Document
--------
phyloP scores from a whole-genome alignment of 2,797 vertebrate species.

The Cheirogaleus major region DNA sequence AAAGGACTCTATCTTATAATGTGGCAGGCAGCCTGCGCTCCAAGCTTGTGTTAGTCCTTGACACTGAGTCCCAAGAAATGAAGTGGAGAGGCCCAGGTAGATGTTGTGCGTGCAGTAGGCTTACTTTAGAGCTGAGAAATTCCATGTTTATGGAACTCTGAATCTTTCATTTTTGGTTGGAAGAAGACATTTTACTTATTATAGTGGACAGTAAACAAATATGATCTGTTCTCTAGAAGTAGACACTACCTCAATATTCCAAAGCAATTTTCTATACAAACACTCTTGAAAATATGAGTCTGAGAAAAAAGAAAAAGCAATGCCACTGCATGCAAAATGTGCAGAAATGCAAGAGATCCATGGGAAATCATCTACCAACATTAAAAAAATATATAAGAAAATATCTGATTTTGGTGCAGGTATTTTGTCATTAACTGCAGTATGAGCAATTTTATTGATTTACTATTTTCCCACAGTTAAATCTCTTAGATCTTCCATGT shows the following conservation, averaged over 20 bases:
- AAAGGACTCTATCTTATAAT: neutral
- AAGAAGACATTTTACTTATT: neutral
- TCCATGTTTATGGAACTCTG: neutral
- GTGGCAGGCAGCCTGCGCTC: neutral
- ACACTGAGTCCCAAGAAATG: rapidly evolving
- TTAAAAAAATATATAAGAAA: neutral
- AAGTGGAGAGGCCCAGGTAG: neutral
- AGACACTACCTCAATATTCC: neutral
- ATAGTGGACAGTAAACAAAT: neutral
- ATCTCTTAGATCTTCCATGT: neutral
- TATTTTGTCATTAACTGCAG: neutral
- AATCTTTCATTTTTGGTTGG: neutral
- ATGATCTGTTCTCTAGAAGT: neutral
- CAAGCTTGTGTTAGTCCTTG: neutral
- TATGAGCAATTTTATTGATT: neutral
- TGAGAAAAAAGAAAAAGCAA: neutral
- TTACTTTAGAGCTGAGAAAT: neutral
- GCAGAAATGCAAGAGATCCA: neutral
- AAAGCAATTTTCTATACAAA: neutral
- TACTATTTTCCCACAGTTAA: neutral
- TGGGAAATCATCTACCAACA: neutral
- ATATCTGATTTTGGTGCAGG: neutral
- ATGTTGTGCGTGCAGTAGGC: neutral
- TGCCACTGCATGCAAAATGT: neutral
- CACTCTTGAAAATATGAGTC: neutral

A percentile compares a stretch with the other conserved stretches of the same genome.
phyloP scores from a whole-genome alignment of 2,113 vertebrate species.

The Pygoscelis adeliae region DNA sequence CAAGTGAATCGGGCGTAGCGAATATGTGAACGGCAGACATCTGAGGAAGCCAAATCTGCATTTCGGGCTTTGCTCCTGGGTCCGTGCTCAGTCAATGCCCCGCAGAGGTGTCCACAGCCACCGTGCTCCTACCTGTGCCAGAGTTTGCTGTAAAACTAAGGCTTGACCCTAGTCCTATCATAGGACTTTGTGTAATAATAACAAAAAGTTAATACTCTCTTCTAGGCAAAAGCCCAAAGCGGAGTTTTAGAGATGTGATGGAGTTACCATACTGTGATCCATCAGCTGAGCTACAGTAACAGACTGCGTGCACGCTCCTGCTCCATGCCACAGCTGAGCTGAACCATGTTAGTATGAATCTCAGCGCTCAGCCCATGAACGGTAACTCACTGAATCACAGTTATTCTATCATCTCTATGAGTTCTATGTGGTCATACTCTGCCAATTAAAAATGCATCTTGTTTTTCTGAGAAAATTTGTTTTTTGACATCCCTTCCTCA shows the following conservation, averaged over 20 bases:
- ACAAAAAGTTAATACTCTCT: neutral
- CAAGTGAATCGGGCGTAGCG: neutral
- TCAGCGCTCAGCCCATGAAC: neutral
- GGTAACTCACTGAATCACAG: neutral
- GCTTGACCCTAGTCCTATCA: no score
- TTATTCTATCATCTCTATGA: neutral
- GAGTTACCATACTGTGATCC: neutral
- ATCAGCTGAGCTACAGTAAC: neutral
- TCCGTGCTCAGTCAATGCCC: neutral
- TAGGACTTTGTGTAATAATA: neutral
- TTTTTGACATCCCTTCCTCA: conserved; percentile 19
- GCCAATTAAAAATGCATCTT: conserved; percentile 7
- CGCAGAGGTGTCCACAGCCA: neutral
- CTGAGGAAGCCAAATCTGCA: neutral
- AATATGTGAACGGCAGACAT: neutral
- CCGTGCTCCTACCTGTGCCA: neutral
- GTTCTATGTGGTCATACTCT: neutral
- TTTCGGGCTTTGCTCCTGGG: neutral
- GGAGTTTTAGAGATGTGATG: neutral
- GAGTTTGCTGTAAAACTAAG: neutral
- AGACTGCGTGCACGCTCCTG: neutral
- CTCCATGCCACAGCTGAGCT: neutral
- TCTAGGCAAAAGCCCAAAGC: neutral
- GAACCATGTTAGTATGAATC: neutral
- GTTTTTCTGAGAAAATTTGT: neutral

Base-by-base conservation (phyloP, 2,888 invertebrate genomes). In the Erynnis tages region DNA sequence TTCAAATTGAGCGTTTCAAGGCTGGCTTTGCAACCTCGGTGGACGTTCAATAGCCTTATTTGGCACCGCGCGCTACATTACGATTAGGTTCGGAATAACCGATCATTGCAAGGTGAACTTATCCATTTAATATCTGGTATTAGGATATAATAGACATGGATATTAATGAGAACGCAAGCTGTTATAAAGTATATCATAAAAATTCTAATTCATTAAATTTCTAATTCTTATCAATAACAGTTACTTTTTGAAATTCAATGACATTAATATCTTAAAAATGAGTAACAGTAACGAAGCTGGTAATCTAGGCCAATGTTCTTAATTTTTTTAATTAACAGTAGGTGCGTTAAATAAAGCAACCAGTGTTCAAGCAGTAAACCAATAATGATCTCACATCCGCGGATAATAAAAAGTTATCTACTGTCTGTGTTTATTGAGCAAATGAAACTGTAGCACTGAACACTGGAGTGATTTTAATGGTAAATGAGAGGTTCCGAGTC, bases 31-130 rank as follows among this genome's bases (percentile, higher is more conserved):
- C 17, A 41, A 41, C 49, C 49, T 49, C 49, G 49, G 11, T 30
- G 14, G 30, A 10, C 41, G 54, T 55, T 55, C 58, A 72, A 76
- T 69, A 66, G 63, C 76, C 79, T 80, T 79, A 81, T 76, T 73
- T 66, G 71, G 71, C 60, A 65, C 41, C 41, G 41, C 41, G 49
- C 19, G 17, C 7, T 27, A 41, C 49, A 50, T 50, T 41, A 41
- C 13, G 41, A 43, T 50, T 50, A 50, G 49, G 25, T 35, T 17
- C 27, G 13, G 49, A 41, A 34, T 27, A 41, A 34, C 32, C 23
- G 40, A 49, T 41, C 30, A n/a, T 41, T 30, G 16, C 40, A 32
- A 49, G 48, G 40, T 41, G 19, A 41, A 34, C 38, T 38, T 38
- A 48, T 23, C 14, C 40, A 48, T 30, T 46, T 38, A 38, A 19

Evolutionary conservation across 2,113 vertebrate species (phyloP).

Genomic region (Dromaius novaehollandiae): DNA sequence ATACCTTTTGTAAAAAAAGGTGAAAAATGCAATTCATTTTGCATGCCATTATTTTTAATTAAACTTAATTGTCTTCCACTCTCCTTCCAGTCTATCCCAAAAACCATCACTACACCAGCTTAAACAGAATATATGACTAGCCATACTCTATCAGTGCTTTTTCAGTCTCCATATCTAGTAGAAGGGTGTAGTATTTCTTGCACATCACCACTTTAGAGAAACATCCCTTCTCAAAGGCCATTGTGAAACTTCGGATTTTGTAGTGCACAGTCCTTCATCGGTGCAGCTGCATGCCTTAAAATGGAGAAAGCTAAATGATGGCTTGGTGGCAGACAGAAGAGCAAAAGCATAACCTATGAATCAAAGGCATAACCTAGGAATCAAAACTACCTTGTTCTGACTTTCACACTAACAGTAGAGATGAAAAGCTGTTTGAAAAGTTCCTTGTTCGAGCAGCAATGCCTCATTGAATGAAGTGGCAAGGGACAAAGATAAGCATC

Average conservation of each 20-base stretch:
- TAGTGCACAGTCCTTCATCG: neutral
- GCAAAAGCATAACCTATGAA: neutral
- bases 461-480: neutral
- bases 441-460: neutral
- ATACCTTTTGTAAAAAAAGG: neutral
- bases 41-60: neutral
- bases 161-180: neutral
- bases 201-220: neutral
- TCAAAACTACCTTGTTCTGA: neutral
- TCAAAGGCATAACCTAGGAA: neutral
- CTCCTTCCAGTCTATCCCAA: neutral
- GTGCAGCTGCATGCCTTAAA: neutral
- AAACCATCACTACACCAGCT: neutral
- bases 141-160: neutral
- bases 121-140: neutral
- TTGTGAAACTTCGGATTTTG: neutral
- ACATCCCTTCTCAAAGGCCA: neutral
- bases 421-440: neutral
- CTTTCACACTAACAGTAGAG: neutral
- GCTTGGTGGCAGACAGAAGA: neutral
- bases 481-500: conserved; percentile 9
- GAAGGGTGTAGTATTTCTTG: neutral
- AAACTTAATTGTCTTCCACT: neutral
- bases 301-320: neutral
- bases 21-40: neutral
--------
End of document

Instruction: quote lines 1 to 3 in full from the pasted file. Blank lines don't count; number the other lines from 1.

phyloP scores from a whole-genome alignment of 2,797 vertebrate species.

The Cheirogaleus major region DNA sequence AAAGGACTCTATCTTATAATGTGGCAGGCAGCCTGCGCTCCAAGCTTGTGTTAGTCCTTGACACTGAGTCCCAAGAAATGAAGTGGAGAGGCCCAGGTAGATGTTGTGCGTGCAGTAGGCTTACTTTAGAGCTGAGAAATTCCATGTTTATGGAACTCTGAATCTTTCATTTTTGGTTGGAAGAAGACATTTTACTTATTATAGTGGACAGTAAACAAATATGATCTGTTCTCTAGAAGTAGACACTACCTCAATATTCCAAAGCAATTTTCTATACAAACACTCTTGAAAATATGAGTCTGAGAAAAAAGAAAAAGCAATGCCACTGCATGCAAAATGTGCAGAAATGCAAGAGATCCATGGGAAATCATCTACCAACATTAAAAAAATATATAAGAAAATATCTGATTTTGGTGCAGGTATTTTGTCATTAACTGCAGTATGAGCAATTTTATTGATTTACTATTTTCCCACAGTTAAATCTCTTAGATCTTCCATGT shows the following conservation, averaged over 20 bases:
- AAAGGACTCTATCTTATAAT: neutral